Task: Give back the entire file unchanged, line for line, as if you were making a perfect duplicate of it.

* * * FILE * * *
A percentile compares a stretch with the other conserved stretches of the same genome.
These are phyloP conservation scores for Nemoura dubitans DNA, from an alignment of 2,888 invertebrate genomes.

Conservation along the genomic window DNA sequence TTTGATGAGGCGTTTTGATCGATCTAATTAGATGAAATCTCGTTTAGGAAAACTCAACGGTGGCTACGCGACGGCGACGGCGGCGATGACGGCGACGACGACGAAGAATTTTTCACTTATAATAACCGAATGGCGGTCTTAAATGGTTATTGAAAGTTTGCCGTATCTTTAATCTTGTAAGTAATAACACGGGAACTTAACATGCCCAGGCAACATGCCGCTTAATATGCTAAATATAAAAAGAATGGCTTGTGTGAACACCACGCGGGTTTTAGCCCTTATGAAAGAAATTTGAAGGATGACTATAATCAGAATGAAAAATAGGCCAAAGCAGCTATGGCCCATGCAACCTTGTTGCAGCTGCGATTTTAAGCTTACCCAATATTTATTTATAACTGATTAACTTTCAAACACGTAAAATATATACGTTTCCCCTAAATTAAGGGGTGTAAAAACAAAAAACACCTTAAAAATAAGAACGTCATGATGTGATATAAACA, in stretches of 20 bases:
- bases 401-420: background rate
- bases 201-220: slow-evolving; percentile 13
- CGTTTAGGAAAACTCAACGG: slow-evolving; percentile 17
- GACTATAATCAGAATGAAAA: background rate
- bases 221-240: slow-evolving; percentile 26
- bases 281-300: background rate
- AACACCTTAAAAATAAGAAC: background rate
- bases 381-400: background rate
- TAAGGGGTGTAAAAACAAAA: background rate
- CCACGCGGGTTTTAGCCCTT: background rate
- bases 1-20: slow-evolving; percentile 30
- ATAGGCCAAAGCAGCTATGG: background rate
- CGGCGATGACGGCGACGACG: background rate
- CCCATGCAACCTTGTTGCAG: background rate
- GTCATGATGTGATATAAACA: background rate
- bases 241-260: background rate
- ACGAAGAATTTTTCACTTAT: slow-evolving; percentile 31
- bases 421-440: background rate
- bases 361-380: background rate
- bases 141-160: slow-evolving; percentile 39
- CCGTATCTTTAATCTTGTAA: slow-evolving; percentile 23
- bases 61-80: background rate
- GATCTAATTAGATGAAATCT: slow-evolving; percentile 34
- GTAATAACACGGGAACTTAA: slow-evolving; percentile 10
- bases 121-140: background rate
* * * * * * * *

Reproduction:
A percentile compares a stretch with the other conserved stretches of the same genome.
These are phyloP conservation scores for Nemoura dubitans DNA, from an alignment of 2,888 invertebrate genomes.

Conservation along the genomic window DNA sequence TTTGATGAGGCGTTTTGATCGATCTAATTAGATGAAATCTCGTTTAGGAAAACTCAACGGTGGCTACGCGACGGCGACGGCGGCGATGACGGCGACGACGACGAAGAATTTTTCACTTATAATAACCGAATGGCGGTCTTAAATGGTTATTGAAAGTTTGCCGTATCTTTAATCTTGTAAGTAATAACACGGGAACTTAACATGCCCAGGCAACATGCCGCTTAATATGCTAAATATAAAAAGAATGGCTTGTGTGAACACCACGCGGGTTTTAGCCCTTATGAAAGAAATTTGAAGGATGACTATAATCAGAATGAAAAATAGGCCAAAGCAGCTATGGCCCATGCAACCTTGTTGCAGCTGCGATTTTAAGCTTACCCAATATTTATTTATAACTGATTAACTTTCAAACACGTAAAATATATACGTTTCCCCTAAATTAAGGGGTGTAAAAACAAAAAACACCTTAAAAATAAGAACGTCATGATGTGATATAAACA, in stretches of 20 bases:
- bases 401-420: background rate
- bases 201-220: slow-evolving; percentile 13
- CGTTTAGGAAAACTCAACGG: slow-evolving; percentile 17
- GACTATAATCAGAATGAAAA: background rate
- bases 221-240: slow-evolving; percentile 26
- bases 281-300: background rate
- AACACCTTAAAAATAAGAAC: background rate
- bases 381-400: background rate
- TAAGGGGTGTAAAAACAAAA: background rate
- CCACGCGGGTTTTAGCCCTT: background rate
- bases 1-20: slow-evolving; percentile 30
- ATAGGCCAAAGCAGCTATGG: background rate
- CGGCGATGACGGCGACGACG: background rate
- CCCATGCAACCTTGTTGCAG: background rate
- GTCATGATGTGATATAAACA: background rate
- bases 241-260: background rate
- ACGAAGAATTTTTCACTTAT: slow-evolving; percentile 31
- bases 421-440: background rate
- bases 361-380: background rate
- bases 141-160: slow-evolving; percentile 39
- CCGTATCTTTAATCTTGTAA: slow-evolving; percentile 23
- bases 61-80: background rate
- GATCTAATTAGATGAAATCT: slow-evolving; percentile 34
- GTAATAACACGGGAACTTAA: slow-evolving; percentile 10
- bases 121-140: background rate